These goals should be realistic and geared toward both academics and behavior. For longterm goals, especially for a student in highergrades, challenge the student to reflect upon his or her possible self in the future. Ask questions such as: “What does it mean to be a successful student and adult?” “What must you do to achieve your goals?” Provide activities to help your child develop strategies for attaining short- and long-term goals. Activities might focus on the importance of completing homework, managing time, volunteering for community service, and working with others. Help your child to set standards and methods for monitoring progress toward achieving those goals. For example, if your child's short-term goal is to complete all homework assignments for the marking period, suggest monitoring progress by recording daily homework completion on a chart. For long-term goals, your child can reflect on and discuss or write down what activities have helped to meet the goals each week.

    (NASP:Engagement and Motivation: Helping Handout for Home)

    Effort and Persistence

    Thinking this way leads to the adoption of what is called a growth mind-set rather than a fixed ability mind-set. With a growth mindset, students understand that with effort and persistence one can become smarter, and that intelligence is not fixed.

    (NASP:Engagement and Motivation: Helping Handout for Home)


    Encourage your child to stop often and think about the progress he or she has made. This activity includes self-evaluation not only of progress toward shortand long-term goals, but also of performance on daily tasks and assignments. Encourage your child to focus on specific performance feedback, both positive and constructive, rather than Selfon a grade alone. Your child should be asking, “What did I learn and how can I do better?” and not just “What grade did I get?” In sum, encourage your child to identify and learn from mistakes, reflect on achieving goals, and gauge the mastery of the material taught.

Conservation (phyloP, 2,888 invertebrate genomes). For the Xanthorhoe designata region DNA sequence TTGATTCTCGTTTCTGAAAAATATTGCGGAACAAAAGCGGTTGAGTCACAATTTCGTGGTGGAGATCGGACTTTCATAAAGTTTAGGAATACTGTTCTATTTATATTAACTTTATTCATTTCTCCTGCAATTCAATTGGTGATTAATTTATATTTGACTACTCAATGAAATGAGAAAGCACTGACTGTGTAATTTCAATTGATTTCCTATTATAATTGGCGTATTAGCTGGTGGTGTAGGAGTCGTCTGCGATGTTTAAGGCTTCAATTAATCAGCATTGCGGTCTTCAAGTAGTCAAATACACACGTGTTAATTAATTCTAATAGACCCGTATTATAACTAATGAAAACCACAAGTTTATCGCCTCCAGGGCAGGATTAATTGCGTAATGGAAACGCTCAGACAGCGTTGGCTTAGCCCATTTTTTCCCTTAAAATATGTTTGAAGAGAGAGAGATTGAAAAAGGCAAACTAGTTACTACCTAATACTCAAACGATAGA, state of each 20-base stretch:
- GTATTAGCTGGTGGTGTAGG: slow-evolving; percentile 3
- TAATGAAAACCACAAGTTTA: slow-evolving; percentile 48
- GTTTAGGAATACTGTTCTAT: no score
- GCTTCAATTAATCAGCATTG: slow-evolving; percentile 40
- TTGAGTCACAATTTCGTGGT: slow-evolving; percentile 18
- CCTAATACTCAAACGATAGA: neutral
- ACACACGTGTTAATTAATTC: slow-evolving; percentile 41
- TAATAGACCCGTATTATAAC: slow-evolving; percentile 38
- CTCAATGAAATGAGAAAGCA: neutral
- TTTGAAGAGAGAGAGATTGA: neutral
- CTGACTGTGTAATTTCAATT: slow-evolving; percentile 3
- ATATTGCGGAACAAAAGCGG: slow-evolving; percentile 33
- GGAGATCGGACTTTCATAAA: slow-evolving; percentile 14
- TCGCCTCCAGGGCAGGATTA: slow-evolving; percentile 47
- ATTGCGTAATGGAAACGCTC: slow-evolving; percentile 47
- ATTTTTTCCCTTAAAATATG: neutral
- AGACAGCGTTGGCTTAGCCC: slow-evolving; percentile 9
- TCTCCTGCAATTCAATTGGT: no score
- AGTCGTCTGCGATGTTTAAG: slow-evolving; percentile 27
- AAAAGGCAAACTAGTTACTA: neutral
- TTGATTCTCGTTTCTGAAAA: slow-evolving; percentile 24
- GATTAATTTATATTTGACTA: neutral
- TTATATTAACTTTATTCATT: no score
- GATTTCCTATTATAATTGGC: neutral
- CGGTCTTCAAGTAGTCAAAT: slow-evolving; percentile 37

(NASP:Engagement and Motivation: Helping Handout for Home)


    Just as it is important that you and family members model engagementrelated behaviors, such as persistence and hard work, it also is important that they model good mental health. It is extremely difficult for a child to be motivated and engaged when a parent or significant other in the family is clinically depressed, abusing alcohol or drugs, or otherwise experiencing issues of mental health, especially if family members are not receiving treatment.

    (NASP:Engagement and Motivation: Helping Handout for Home)

    Work with Staff!

    Your child's teachers and others in the school can help provide more intensive interventions and supports. Those interventions and supports might include the following, guided by an individual assessment of your child's needs, if needed (conducted by a team of mental health and educational specialists):

    • Increased home–school communication and collaboration. The school and home should work closely together in monitoring and promoting your child's engagement, such as by holding a teacher–student–parent conference, using a daily or weekly report card or behavioral contract, and using electronic postings of assignments and work completed.
    • Counseling or social skills training. Either individual or group counseling and training can be used to address your child's needs and build on strengths.
    • Tutoring. Tutoring can take place either during school or after school to teach your child skills that may be lacking.
    • Individual mentoring and guidance. The program Check and Connect has the strongest evidence base for fostering engagement among likely dropouts. A school staff member serves as a mentor, meeting at least weekly with the student and coordinating communication with the student's family. The program is successful because the mentor builds and maintains a positive and supportive relationship with the student; works with the student to monitor signs of disengagement, such as attendance, grades, and behavioral referrals; and addresses areas of need, such as tutoring, study skills training, social skills training, or counseling. Your school might offer this program or one like it.